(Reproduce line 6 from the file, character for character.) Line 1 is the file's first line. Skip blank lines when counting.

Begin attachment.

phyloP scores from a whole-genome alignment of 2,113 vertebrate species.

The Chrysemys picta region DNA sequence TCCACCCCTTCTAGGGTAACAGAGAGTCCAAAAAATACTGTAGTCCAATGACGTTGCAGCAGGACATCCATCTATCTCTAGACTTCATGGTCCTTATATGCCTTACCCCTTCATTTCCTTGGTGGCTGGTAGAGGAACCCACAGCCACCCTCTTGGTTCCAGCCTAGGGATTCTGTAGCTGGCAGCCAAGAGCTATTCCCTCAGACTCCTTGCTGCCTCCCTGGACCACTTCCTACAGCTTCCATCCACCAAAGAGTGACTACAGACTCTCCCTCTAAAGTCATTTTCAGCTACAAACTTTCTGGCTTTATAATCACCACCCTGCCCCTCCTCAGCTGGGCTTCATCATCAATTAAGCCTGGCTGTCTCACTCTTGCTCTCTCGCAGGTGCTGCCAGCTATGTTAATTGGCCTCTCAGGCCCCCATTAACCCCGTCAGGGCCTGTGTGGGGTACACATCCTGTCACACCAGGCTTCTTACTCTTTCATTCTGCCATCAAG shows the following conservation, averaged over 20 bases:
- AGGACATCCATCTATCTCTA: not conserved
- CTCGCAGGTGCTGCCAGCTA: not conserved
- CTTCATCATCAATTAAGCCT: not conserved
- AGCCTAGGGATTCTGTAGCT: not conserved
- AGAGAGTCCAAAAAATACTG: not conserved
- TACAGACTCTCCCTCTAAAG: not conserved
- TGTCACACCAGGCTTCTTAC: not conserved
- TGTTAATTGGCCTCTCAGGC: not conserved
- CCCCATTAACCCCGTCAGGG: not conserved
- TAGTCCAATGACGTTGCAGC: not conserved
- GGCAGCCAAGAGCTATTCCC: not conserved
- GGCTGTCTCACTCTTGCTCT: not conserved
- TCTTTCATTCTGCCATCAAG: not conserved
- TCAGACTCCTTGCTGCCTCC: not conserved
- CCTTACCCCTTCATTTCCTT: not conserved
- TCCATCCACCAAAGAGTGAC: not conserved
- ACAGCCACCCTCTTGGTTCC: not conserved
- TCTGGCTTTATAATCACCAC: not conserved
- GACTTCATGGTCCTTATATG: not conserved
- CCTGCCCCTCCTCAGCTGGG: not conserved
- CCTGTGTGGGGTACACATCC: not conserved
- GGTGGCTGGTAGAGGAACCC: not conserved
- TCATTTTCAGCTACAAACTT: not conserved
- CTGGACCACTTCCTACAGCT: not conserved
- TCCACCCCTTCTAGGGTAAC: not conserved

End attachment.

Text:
- AGCCTAGGGATTCTGTAGCT: not conserved